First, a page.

The Eastern Massachusetts National Wildlife Refuge Complex Visitor Center project involved the design of a 5,500 square foot facility, outdoor gathering spaces, and adjacent parking areas. The building is located in a beautiful wooded area of the refuge with pedestrian access to an adjacent pond and twelve miles of hiking trails. Playing off the “Family of Buildings” that Oak Point designed for the U.S. Fish & Wildlife Service, this facility has the look of a connected farm building nestled into a pine grove.
The facility has a light-filled lobby space with exposed wood beams and a wood deck ceiling. The exhibit hall has a similar feeling and is punctuated with dramatic truss-work enlivening the ceiling plane. A multipurpose room can be used to entertain a crowd or be divided to educate a small group of students. Office space for refuge staff rounds out the facility.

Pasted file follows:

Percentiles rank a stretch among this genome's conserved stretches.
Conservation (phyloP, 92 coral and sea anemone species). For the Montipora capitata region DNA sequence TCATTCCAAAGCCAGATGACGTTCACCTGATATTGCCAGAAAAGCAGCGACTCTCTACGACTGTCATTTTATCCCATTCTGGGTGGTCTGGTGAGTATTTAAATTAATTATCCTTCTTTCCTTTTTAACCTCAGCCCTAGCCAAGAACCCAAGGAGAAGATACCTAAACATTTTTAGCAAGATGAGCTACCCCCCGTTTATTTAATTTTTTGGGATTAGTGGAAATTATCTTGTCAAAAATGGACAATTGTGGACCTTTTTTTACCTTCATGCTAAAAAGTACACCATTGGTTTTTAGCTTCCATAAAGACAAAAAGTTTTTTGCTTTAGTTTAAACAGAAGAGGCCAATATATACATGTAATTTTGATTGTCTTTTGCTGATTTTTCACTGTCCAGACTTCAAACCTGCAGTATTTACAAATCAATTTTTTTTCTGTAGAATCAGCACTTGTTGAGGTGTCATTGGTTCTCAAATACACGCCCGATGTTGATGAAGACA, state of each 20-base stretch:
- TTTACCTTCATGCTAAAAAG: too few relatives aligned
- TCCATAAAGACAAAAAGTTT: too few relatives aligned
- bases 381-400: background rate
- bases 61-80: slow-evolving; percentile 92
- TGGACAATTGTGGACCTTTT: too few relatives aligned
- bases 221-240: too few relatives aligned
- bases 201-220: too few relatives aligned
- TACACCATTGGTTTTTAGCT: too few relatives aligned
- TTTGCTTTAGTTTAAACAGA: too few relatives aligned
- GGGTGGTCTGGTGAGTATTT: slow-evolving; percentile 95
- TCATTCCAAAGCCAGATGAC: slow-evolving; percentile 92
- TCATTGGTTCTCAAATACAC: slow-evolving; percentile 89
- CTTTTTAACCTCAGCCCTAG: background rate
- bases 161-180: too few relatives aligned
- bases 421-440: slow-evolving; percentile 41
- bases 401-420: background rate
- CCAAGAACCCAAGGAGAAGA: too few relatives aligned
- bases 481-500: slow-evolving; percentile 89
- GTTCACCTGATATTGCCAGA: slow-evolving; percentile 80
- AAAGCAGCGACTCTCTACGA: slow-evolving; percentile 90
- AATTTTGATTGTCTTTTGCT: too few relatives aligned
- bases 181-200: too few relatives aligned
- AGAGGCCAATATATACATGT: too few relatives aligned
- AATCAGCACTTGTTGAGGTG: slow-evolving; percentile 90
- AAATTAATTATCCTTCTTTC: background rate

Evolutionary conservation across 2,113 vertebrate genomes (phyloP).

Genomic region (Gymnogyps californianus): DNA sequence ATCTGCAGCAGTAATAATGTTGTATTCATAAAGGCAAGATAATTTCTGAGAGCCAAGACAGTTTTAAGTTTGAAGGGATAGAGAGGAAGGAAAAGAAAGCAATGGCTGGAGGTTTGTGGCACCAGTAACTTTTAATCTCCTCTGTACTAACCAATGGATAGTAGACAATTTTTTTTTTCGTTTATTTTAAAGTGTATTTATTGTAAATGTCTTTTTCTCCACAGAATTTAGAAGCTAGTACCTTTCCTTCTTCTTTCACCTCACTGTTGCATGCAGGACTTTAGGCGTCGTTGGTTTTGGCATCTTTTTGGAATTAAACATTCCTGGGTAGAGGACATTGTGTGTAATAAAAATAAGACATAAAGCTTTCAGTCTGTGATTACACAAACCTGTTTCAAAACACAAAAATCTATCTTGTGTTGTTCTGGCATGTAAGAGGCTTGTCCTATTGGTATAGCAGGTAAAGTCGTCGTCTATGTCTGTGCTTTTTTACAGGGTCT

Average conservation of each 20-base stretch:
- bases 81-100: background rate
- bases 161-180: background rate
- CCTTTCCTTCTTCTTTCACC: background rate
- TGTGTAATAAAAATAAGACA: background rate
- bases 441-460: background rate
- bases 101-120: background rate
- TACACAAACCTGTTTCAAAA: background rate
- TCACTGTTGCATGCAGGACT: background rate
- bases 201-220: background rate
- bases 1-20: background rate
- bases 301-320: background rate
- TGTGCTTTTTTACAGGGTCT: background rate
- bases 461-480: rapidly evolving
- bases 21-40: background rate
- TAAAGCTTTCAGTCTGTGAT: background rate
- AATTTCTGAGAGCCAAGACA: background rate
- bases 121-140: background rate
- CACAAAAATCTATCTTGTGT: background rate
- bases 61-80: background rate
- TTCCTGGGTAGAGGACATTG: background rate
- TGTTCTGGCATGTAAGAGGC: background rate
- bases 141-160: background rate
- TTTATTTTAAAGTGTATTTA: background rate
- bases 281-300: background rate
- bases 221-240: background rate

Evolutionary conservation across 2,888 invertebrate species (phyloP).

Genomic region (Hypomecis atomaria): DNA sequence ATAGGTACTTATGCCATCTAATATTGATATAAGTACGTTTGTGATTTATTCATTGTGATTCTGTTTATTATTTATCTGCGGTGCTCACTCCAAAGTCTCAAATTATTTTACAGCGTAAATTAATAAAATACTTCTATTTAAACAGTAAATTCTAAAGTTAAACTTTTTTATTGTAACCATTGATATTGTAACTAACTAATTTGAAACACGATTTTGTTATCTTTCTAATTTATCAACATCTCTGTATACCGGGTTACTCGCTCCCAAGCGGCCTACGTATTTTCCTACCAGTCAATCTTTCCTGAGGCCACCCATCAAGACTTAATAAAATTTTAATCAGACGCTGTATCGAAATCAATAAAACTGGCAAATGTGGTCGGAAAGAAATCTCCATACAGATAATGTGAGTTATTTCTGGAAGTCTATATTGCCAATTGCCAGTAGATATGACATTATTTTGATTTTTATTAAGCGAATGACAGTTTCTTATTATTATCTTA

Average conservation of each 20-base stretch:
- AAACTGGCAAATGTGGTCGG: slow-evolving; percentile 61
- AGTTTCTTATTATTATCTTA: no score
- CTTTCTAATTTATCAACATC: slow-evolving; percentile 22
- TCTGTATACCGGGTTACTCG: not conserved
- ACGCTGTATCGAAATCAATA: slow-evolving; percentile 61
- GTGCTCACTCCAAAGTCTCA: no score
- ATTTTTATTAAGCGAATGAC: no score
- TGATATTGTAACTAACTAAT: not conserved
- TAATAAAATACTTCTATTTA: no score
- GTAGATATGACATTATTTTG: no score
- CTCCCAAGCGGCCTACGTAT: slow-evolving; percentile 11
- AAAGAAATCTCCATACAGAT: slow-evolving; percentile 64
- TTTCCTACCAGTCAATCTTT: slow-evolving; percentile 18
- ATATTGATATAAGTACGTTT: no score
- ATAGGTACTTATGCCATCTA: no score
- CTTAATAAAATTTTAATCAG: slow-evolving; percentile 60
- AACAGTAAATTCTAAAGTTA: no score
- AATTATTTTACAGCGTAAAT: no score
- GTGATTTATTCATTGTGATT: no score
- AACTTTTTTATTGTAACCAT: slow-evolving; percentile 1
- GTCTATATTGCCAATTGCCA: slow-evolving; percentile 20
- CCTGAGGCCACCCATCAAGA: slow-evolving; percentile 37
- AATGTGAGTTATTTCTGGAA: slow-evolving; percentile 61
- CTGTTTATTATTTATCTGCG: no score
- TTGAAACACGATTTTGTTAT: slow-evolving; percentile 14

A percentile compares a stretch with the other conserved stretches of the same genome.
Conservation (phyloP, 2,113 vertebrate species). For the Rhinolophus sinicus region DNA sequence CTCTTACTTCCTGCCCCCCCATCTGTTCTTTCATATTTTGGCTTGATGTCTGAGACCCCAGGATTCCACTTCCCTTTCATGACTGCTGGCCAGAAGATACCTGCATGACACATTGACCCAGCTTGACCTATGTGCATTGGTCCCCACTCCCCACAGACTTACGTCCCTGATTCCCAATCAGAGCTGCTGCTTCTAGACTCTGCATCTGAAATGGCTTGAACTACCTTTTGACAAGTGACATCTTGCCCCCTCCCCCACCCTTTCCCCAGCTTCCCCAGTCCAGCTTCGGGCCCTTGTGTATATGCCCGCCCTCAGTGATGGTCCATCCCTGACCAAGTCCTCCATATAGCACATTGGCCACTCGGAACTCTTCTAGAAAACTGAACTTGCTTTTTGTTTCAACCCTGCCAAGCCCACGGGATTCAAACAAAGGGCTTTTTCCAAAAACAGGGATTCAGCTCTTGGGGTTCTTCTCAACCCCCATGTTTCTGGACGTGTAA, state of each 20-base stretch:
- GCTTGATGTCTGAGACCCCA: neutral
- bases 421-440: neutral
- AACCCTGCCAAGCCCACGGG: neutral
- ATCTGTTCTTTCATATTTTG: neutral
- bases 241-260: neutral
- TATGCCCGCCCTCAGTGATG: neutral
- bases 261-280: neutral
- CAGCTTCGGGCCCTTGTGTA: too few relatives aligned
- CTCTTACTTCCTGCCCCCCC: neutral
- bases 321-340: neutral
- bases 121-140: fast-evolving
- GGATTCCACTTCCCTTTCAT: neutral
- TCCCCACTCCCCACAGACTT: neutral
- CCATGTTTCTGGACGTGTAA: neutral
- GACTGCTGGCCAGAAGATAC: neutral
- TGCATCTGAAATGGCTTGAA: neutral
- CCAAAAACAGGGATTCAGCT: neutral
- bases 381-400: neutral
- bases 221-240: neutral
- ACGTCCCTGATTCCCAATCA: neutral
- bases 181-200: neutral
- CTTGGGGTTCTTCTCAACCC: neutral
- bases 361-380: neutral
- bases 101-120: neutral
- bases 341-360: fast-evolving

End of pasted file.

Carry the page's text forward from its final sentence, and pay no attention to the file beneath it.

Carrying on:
The building showcases numerous cutting-edge sustainable building technologies. It is heated and cooled using a high-efficiency geothermal heat pump system. Occupancy sensors, LED lighting and generous insulation help to reduce energy demand. Recycled content materials were specified to reduce the impact on the environment and nontoxic materials help to ensure the health and wellbeing of the building occupants. Recovery Act funding was also used to make this a zero-energy building, funding a solar energy project at the site. Instead of traditional solar panels, a thin photovoltaic (PV) film graces the roof at the state of the art facility.
As a separate project, Oak Point Associates redesigned Winterberry Way, the road leading to the visitor center. An ornamental entrance gate, fencing and landscaping at the entrance, all-hours parking lot with solar-powered lighting, trail kiosk, and multi-use pathway were designed, in addition to the road itself.
The visitor center is a destination that provides exhibits and information about the eight refuges of the Eastern Massachusetts National Wildlife Refuge and the 95-million acre National Wildlife Refuge System. In addition, the visitor center provides a starting point for individuals to participate in opportunities for environmental education and wildlife observation.